Americans Have Officially Reduced Their Beef Consumption by 19 Percent

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Turns out, Americans may be making smart, eco-friendly decisions in the grocery store after all.

The National Resources Defense Council recently released a report on American food consumption, which found that Americans reduced their intake of beef — famously the most carbon-intense food on the planet — by 19 percent between 2005 and 2014. For anyone who cares about the environmental footprint of their food choices, this is decidedly good news.

America’s Changes in Consumption

Americans chose to eat a lot less meat in 2014 than they did in 2005. In fact, they ate about ⅕ less meat in the former year than they did in the latter. According to the NRDC, this will result in a huge reduction in carbon emissions from the US.

“Americans consumed 19 percent less beef, avoiding an estimated 185 MMT of climate-warming pollution or roughly the equivalent of the annual tailpipe pollution of 39 million cars,” the report states.

And it wasn’t just beef that saw decreased consumption. Milk, pork, high-fructose corn syrup and shellfish consumption also went down.

 

Image via NRDC

The reason behind the shift is still up for debate. According to the New York Times, some industry experts attribute the changes to steeper prices of red meat. Droughts that plagued the region increased the cost of beef, as did increasing rates of export to other countries. Additionally, about one quarter of consumers attested that it was concerns about cholesterol and saturated fat that had them reaching for alternative protein sources.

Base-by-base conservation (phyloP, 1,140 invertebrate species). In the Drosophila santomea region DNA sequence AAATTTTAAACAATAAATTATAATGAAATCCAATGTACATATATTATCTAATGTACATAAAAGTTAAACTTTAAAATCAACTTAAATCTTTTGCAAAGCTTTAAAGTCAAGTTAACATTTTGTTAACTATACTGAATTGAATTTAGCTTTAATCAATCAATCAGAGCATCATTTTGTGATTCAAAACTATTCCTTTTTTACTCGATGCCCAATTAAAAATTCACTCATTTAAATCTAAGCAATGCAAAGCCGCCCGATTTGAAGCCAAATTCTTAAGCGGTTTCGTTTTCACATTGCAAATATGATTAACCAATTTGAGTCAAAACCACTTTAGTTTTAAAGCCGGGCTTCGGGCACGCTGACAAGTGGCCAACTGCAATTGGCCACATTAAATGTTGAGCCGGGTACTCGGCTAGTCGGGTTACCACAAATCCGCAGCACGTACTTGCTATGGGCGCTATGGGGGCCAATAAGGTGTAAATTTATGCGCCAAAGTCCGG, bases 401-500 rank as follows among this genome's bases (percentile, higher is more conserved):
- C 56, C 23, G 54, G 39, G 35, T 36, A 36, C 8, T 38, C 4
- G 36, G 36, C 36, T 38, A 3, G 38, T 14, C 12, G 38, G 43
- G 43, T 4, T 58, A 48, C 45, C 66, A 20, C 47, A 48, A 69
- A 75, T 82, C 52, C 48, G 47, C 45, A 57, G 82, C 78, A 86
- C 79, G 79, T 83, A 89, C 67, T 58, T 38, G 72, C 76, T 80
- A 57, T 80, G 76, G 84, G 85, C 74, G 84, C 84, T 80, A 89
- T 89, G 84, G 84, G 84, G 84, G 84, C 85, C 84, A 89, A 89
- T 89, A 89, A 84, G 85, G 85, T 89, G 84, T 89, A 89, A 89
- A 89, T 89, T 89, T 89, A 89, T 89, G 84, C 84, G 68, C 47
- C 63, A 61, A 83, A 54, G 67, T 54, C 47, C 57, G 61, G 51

Beef vs. Alternatives

Beef is notoriously horrible for the environment. In addition to the methane gasses released by cattle, numerous other factors make beef an unsustainable option (at least, beef as it is raised today). In order to feed cows, farmers must harvest millions of acres of corn and soy, resource-intensive crops that are often heavily treated with fossil fuel-based pesticides and insecticides. Then, of course, there is the loss of arable land associated with massive Concentrated Animal Feeding Operations, often known as CAFOs.

In fact, even just switching from beef to chicken can have a massive positive impact on the environment. In simplified terms, beef production emits 26.45 kilogram equivalents of CO₂ for every 1 kg of beef, which chicken only emits 5.05.

What Foods to Eat (And What Foods Not to Eat) To Save the Planet

When it comes to a diet that can improve the state of the planet by reducing carbon emissions, the waters are murky. One thing, however, is certain: Eating mainstream beef is bad for the planet. Swap out beef for plant-based proteins whenever possible, but don’t swap it out for dairy. (In fact, most types of dairy have a C02 emissions rating higher than chicken or pork!). You should also avoid some resource-intensive vegetables, like asparagus (big shocker: asparagus is worse for the planet than chicken!), as much as possible. Here are some swaps you might consider making, according to the EWG:

  • Swap out salmon (11.9 kgs carbon emissions) for beans (2 kgs)
  • Swap out cheese (13.5 kgs) for eggs (4.8 kgs)
  • Swap out pork (12.1 kgs) for tofu (2.0 kgs)
  • Swap out turkey (10.9 kgs) for peanut butter (2.5 kgs)
  • Swap out canned tuna (6.1 kgs) for lentils (our clear winner at 0.9 kgs)

Finally, eating local should be your first priority if you’re trying to go gentle on planet Earth. Even if you just can’t give up eating a burger once in awhile, you’ll be doing the earth a huge favor by simply choosing a local, grass-fed producer.

“Most beef cattle in the United States today are finished on grain in confined animal feeding operations (CAFOs),” states the NRDC report. “Growing this cattle feed (primarily corn and soy) requires large amounts of pesticides and fertilizers, which, in turn, require significant inputs of fossil fuels. Alternative models of beef production, such as intensive rotational cattle grazing, can help sequester carbon in the soil and provide numerous other health and environmental benefits compared to CAFOs.”

 

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